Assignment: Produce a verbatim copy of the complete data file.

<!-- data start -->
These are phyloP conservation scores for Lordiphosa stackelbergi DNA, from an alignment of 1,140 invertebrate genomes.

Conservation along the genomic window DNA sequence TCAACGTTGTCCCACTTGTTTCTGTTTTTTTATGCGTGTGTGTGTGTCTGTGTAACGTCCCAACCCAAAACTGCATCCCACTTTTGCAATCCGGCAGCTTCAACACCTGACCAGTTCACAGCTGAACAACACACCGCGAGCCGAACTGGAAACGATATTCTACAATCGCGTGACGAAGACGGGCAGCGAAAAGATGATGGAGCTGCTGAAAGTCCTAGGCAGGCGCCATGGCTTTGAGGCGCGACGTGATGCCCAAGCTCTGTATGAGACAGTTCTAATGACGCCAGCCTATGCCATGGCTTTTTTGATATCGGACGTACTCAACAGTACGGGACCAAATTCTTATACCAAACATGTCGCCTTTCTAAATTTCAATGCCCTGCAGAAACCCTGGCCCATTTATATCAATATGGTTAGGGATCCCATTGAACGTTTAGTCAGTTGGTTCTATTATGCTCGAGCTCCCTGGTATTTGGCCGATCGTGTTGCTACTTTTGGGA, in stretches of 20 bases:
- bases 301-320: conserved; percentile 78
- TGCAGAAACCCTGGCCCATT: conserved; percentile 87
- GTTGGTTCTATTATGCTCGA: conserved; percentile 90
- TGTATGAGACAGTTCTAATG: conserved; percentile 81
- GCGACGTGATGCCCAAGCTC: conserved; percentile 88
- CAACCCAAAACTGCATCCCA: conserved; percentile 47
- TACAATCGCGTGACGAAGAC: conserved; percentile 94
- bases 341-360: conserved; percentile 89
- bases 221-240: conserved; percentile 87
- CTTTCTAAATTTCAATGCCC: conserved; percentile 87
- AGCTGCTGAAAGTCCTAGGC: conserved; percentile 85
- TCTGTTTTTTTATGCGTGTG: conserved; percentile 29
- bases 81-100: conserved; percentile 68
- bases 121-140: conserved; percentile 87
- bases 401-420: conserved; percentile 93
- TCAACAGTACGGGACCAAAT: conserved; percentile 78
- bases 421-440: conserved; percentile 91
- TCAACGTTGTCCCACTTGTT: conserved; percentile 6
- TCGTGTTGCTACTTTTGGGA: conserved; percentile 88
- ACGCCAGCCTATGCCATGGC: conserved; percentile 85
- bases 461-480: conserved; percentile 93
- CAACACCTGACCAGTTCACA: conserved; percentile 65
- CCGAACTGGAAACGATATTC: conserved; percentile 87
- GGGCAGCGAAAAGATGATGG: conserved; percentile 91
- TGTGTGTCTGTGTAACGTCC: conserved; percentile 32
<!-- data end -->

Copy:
These are phyloP conservation scores for Lordiphosa stackelbergi DNA, from an alignment of 1,140 invertebrate genomes.

Conservation along the genomic window DNA sequence TCAACGTTGTCCCACTTGTTTCTGTTTTTTTATGCGTGTGTGTGTGTCTGTGTAACGTCCCAACCCAAAACTGCATCCCACTTTTGCAATCCGGCAGCTTCAACACCTGACCAGTTCACAGCTGAACAACACACCGCGAGCCGAACTGGAAACGATATTCTACAATCGCGTGACGAAGACGGGCAGCGAAAAGATGATGGAGCTGCTGAAAGTCCTAGGCAGGCGCCATGGCTTTGAGGCGCGACGTGATGCCCAAGCTCTGTATGAGACAGTTCTAATGACGCCAGCCTATGCCATGGCTTTTTTGATATCGGACGTACTCAACAGTACGGGACCAAATTCTTATACCAAACATGTCGCCTTTCTAAATTTCAATGCCCTGCAGAAACCCTGGCCCATTTATATCAATATGGTTAGGGATCCCATTGAACGTTTAGTCAGTTGGTTCTATTATGCTCGAGCTCCCTGGTATTTGGCCGATCGTGTTGCTACTTTTGGGA, in stretches of 20 bases:
- bases 301-320: conserved; percentile 78
- TGCAGAAACCCTGGCCCATT: conserved; percentile 87
- GTTGGTTCTATTATGCTCGA: conserved; percentile 90
- TGTATGAGACAGTTCTAATG: conserved; percentile 81
- GCGACGTGATGCCCAAGCTC: conserved; percentile 88
- CAACCCAAAACTGCATCCCA: conserved; percentile 47
- TACAATCGCGTGACGAAGAC: conserved; percentile 94
- bases 341-360: conserved; percentile 89
- bases 221-240: conserved; percentile 87
- CTTTCTAAATTTCAATGCCC: conserved; percentile 87
- AGCTGCTGAAAGTCCTAGGC: conserved; percentile 85
- TCTGTTTTTTTATGCGTGTG: conserved; percentile 29
- bases 81-100: conserved; percentile 68
- bases 121-140: conserved; percentile 87
- bases 401-420: conserved; percentile 93
- TCAACAGTACGGGACCAAAT: conserved; percentile 78
- bases 421-440: conserved; percentile 91
- TCAACGTTGTCCCACTTGTT: conserved; percentile 6
- TCGTGTTGCTACTTTTGGGA: conserved; percentile 88
- ACGCCAGCCTATGCCATGGC: conserved; percentile 85
- bases 461-480: conserved; percentile 93
- CAACACCTGACCAGTTCACA: conserved; percentile 65
- CCGAACTGGAAACGATATTC: conserved; percentile 87
- GGGCAGCGAAAAGATGATGG: conserved; percentile 91
- TGTGTGTCTGTGTAACGTCC: conserved; percentile 32